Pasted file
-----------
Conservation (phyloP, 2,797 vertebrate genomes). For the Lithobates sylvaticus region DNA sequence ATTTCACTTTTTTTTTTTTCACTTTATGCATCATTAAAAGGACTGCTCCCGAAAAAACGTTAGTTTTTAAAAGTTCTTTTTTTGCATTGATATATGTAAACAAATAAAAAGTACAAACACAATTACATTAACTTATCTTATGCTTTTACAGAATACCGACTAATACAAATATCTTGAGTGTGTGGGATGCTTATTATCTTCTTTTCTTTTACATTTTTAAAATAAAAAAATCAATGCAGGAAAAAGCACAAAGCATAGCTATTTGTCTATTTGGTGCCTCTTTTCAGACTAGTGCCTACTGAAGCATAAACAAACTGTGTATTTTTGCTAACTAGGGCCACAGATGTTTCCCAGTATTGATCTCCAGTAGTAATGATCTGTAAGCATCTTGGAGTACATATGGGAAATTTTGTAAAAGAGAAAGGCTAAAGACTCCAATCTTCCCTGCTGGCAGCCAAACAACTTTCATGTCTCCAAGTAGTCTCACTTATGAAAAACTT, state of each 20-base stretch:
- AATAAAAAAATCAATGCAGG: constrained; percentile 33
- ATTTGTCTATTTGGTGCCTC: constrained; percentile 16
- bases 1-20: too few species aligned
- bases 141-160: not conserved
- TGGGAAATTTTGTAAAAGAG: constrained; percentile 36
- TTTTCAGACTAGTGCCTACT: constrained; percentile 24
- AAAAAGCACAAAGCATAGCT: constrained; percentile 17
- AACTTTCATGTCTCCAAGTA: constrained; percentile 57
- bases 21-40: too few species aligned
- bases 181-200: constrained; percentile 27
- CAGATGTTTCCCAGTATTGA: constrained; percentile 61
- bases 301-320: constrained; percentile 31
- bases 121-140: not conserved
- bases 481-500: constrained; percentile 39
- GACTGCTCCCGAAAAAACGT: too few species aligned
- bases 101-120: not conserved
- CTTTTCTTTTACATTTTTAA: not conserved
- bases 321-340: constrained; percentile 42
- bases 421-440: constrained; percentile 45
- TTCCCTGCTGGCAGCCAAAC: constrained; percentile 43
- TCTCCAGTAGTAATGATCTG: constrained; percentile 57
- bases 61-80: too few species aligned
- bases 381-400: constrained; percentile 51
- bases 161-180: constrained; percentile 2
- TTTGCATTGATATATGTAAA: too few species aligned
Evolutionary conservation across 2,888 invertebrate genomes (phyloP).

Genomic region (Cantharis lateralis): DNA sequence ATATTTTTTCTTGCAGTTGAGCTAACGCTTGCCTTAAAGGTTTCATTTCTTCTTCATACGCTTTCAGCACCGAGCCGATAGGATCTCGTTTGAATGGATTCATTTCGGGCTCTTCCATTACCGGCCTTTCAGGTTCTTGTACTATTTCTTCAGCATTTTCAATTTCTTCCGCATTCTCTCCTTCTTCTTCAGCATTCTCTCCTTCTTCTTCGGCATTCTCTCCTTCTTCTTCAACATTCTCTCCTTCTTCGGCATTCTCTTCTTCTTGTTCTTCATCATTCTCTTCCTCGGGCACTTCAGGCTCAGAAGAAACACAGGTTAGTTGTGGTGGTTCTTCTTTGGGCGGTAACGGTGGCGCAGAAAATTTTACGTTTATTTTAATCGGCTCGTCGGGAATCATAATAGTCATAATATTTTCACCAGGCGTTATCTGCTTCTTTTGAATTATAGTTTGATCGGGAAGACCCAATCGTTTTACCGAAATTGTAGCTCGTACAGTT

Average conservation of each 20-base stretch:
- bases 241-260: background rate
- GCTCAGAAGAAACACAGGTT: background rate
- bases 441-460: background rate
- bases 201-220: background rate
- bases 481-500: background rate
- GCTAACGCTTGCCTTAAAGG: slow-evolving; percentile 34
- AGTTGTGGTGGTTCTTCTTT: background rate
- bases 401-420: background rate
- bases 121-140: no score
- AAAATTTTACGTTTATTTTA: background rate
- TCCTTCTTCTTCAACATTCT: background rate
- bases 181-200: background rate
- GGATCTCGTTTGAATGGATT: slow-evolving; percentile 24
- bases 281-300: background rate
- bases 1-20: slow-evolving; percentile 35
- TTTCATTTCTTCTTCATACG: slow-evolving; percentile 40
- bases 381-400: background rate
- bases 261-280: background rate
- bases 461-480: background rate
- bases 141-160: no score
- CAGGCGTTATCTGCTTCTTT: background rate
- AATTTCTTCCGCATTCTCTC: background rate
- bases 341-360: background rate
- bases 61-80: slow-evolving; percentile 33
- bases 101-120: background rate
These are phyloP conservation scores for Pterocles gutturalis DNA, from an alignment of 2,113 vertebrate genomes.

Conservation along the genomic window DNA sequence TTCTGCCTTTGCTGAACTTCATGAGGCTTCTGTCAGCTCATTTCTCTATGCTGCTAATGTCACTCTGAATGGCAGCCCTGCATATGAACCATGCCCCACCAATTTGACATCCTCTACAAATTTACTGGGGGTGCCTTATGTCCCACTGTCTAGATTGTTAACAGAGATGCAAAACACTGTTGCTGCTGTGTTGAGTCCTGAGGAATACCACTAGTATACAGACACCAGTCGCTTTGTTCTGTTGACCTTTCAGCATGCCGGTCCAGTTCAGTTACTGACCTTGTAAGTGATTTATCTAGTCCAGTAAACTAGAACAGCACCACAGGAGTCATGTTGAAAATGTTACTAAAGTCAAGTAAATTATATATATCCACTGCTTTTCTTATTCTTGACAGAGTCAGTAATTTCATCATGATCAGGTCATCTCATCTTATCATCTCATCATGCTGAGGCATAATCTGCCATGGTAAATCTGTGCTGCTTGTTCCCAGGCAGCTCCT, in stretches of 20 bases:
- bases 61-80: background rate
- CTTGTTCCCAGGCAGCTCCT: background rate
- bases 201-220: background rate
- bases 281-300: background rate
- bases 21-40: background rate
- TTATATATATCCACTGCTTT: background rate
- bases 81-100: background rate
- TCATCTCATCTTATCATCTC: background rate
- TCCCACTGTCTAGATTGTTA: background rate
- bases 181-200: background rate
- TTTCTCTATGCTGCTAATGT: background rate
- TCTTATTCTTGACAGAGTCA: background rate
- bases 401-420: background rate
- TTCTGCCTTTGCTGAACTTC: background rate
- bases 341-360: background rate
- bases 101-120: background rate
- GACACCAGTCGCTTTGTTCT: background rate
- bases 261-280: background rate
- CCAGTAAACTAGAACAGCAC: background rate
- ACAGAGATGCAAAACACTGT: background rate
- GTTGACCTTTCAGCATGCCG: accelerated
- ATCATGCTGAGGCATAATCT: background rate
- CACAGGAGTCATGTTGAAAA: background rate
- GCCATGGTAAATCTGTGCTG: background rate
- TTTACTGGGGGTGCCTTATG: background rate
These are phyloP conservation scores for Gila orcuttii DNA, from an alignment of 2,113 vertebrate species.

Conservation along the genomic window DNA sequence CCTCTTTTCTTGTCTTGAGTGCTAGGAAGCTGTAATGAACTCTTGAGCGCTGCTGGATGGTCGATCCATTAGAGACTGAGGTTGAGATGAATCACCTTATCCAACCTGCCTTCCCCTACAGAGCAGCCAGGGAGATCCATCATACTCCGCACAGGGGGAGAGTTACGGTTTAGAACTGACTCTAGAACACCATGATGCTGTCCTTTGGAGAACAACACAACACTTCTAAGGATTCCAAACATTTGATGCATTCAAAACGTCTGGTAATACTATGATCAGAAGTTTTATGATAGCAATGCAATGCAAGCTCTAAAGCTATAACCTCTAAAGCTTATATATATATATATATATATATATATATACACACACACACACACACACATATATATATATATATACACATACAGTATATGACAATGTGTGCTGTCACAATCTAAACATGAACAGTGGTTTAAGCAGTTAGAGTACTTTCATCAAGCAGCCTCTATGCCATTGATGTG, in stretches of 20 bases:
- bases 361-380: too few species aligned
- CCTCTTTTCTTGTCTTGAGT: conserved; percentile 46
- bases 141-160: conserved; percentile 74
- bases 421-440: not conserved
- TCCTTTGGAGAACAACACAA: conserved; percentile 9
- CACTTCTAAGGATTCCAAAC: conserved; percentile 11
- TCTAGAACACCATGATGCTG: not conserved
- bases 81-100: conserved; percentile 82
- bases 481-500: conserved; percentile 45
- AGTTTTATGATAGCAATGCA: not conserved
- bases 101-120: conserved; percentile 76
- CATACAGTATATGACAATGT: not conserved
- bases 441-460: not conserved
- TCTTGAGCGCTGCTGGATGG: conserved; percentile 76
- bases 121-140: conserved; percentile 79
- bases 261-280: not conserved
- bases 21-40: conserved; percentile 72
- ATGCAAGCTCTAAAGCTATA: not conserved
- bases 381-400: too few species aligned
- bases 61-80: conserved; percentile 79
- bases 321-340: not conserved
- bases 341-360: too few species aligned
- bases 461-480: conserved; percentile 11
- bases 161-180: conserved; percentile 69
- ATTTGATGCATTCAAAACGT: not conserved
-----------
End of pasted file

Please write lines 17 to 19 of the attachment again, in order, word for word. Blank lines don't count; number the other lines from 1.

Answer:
- bases 101-120: not conserved
- CTTTTCTTTTACATTTTTAA: not conserved
- bases 321-340: constrained; percentile 42